Thousands protest abortion
WASHINGTON — Thousands of abortion opponents confronted wind chills in the single digits on Wednesday to rally and march on Capitol Hill to protest legalized abortion, with a signal of support from Pope Francis.
The annual March for Life is held every January on the anniversary of the Supreme Court's landmark 1973 decision that declared a constitutional right to abortion. The event draws many Catholic high school and college students from across the country for a series of events and prayer vigils that leads up to a rally and march on the snow-covered National Mall.
Francis, who has emphasized a broader focus on poverty beyond divisive issues, sent his support for the anti-abortion march.
“I join the March for Life in Washington with my prayers,” the pope tweeted. “May God help us respect all life, especially the most vulnerable.”
President Obama issued a statement on Wednesday, saying the 41st anniversary of the Supreme Court's Roe v. Wade decision is a chance to “recommit ourselves to the decision's guiding principle: that every woman should be able to make her own choices about her body and her health.”
The president also said the nation should resolve to protect a woman's access to health care and her right to privacy and to reduce the number of unintended pregnancies.
Nancy Northup, president of the Center for Reproductive Rights, a lobbying group, said, “It's time to seize this vital opportunity to reclaim the rights that Roe recognized and the protections it established more than four decades ago.”
The theme of this year's march is “Adoption: A Noble Decision,” as an alternative to abortion, organizers said.
Abortion protesters came from Georgia, Missouri, Pennsylvania and beyond.
Rick Santorum, a former senator from Pennsylvania who sought the Republican nomination for president, said the anti-abortion movement is in transition, more one “of love, not of judgment.”
The crowd included many young people, including high school and college students from Chicago, Cleveland and elsewhere. Many held signs that referred to Twitter: “#TeamLife.”
While there were mostly cheers and upbeat chants, the crowd booed when House Majority Leader Eric Cantor, R-Va., said there had been an expansion of abortion coverage in the nation's health care overhaul.
Beverly Miller, 39, of Mankato, Minn., made her first trip to join the march with her 15-year-old son and youths from their church. Her local diocese rented buses and drove 20 hours to the nation's capital.
“When we get together in a group like this and we see that there's hundreds of thousands of other people like us, it gives us strength and courage and hope that we aren't alone. If we stand together, we really can make a difference,” Miller said.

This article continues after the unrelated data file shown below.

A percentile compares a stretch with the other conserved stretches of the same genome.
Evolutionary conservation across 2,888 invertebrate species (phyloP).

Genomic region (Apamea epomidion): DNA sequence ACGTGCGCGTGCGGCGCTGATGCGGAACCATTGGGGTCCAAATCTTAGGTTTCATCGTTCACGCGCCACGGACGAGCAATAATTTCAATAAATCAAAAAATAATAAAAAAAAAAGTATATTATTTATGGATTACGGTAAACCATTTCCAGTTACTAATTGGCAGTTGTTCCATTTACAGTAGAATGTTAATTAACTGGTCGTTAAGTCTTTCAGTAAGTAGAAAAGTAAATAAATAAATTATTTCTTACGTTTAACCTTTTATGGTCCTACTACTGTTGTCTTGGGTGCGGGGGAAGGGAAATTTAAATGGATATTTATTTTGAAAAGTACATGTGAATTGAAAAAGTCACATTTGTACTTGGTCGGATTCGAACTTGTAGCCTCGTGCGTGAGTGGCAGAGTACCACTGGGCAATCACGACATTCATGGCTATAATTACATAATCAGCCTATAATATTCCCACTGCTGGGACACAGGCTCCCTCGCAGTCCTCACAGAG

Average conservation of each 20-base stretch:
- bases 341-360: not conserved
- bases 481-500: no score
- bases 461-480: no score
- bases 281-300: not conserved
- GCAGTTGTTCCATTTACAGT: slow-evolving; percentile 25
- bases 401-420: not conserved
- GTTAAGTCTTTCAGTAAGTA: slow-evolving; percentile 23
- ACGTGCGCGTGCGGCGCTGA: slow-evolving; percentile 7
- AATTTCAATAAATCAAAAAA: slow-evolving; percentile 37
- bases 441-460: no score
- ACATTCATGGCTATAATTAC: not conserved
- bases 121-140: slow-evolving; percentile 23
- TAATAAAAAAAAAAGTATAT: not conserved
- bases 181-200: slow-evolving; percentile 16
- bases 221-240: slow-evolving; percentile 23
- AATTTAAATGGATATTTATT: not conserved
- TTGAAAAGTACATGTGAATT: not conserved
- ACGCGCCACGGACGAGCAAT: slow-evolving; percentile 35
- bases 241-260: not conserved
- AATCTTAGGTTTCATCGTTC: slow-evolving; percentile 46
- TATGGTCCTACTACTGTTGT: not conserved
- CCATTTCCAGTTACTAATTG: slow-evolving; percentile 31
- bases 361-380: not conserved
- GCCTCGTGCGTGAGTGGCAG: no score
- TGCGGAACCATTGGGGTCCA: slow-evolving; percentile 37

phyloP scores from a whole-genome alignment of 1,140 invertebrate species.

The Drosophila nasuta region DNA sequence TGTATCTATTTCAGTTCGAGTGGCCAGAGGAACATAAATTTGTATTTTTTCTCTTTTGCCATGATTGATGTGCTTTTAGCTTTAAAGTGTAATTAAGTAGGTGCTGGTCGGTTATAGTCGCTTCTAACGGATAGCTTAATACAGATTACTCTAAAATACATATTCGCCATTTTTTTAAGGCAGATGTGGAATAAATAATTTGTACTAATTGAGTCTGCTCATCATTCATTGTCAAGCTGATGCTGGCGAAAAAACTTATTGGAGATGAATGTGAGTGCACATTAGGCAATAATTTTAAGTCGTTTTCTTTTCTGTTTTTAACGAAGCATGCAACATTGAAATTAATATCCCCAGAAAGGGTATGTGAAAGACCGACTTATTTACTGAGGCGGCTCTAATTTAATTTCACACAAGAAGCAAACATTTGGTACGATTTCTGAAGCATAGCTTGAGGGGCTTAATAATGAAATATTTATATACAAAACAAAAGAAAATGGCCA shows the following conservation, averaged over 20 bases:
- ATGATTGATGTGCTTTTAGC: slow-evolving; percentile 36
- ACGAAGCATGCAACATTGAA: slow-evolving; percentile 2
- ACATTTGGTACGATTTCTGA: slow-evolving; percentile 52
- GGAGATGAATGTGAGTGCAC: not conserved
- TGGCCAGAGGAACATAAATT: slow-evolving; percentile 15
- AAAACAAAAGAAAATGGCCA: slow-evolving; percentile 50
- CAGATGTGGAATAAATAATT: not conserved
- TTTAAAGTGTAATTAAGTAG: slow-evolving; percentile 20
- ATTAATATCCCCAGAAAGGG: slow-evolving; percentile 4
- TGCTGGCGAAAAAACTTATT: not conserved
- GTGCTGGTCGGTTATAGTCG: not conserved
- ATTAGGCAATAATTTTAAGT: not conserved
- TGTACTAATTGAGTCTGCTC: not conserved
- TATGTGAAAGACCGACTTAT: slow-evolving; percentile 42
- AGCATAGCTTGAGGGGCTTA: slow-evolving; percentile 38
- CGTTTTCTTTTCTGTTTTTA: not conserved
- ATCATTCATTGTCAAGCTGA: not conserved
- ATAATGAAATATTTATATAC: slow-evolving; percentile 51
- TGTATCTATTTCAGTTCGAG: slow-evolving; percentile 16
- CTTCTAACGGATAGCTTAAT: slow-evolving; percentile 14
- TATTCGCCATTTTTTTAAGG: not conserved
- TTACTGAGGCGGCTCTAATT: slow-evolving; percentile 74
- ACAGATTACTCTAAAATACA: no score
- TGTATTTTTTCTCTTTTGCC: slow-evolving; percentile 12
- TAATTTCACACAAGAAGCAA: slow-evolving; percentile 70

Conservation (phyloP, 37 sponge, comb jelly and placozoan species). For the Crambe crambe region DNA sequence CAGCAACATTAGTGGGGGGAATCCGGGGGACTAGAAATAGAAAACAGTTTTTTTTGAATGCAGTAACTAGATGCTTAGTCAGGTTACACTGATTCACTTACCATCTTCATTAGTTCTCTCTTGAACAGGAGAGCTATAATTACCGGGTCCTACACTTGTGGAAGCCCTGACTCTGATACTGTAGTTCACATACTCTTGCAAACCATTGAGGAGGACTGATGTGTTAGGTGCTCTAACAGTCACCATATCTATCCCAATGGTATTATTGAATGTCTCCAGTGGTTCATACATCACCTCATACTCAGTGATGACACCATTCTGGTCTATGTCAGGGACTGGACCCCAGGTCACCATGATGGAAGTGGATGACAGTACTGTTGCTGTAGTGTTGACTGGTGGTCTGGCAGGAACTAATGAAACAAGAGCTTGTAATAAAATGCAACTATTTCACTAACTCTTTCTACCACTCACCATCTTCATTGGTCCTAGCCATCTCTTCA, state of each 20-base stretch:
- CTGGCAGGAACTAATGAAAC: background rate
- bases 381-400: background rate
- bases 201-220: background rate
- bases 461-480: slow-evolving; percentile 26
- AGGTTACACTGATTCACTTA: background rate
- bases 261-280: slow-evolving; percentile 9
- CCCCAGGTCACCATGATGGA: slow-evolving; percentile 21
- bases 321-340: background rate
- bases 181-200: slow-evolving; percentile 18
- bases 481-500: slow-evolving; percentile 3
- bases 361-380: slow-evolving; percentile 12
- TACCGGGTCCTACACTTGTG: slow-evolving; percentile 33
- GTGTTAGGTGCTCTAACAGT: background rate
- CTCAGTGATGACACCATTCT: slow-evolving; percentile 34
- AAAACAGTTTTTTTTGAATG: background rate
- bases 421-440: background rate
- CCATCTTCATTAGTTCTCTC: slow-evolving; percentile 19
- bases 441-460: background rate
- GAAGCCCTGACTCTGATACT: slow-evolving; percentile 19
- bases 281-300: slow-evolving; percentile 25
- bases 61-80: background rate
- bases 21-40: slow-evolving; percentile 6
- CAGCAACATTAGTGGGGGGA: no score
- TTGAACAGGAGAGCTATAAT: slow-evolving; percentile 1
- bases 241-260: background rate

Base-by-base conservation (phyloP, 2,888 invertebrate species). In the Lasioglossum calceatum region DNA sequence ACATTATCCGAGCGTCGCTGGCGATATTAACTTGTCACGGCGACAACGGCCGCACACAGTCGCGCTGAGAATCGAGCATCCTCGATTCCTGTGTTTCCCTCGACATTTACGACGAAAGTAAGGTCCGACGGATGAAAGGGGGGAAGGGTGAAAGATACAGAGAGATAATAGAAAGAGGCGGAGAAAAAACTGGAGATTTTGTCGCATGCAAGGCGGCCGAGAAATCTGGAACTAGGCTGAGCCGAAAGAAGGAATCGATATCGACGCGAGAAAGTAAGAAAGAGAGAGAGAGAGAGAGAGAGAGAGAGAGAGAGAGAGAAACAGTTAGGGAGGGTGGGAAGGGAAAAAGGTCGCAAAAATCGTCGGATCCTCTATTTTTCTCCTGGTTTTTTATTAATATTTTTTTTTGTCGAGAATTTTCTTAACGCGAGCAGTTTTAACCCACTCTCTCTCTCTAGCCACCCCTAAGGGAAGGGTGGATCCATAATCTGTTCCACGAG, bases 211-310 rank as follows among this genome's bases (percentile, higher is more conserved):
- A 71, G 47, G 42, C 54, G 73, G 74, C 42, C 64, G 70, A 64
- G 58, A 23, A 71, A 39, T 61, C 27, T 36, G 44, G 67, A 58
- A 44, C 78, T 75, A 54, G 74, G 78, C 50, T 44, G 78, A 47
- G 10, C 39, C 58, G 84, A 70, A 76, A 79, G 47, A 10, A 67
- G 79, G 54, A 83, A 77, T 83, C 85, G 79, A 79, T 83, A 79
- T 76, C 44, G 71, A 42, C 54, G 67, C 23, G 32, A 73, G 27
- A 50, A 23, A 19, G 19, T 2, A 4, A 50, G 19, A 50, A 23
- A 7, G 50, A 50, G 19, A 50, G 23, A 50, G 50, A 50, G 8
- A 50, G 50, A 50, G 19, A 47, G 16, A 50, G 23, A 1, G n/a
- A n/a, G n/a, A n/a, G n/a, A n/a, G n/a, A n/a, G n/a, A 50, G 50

Show commenting policy
TribLive commenting policy
You are solely responsible for your comments and by using TribLive.com you agree to our Terms of Service.
We moderate comments. Our goal is to provide substantive commentary for a general readership. By screening submissions, we provide a space where readers can share intelligent and informed commentary that enhances the quality of our news and information.
While most comments will be posted if they are on-topic and not abusive, moderating decisions are subjective. We will make them as carefully and consistently as we can. Because of the volume of reader comments, we cannot review individual moderation decisions with readers.
We value thoughtful comments representing a range of views that make their point quickly and politely. We make an effort to protect discussions from repeated comments either by the same reader or different readers.
We follow the same standards for taste as the daily newspaper. A few things we won't tolerate: personal attacks, obscenity, vulgarity, profanity (including expletives and letters followed by dashes), commercial promotion, impersonations, incoherence, proselytizing and SHOUTING. Don't include URLs to Web sites.
We do not edit comments. They are either approved or deleted. We reserve the right to edit a comment that is quoted or excerpted in an article. In this case, we may fix spelling and punctuation.
We welcome strong opinions and criticism of our work, but we don't want comments to become bogged down with discussions of our policies and we will moderate accordingly.
We appreciate it when readers and people quoted in articles or blog posts point out errors of fact or emphasis and will investigate all assertions. But these suggestions should be sent via e-mail. To avoid distracting other readers, we won't publish comments that suggest a correction. Instead, corrections will be made in a blog post or in an article.
- Source: Fire at black church in South Carolina wasn’t arson
- Counties defy same-sex marriage ruling
- New York prison chief, 11 employees put on leave in escape
- Charter lapses for Export-Import Bank; conservatives vow to block revival in House
- U.S., Cuba to announce plan to open embassies
- Supreme Court to take up mandated dues for public employees unions in next term
- NSA resumes collection of phone data
- Nike’s chairman plans to step aside
- Ten Commandments monument orderered removed from Oklahoma Capitol grounds
- FDA review of OxyContin abuse-deterrent version put on hold by maker
- White House intruders beware: Spikes planned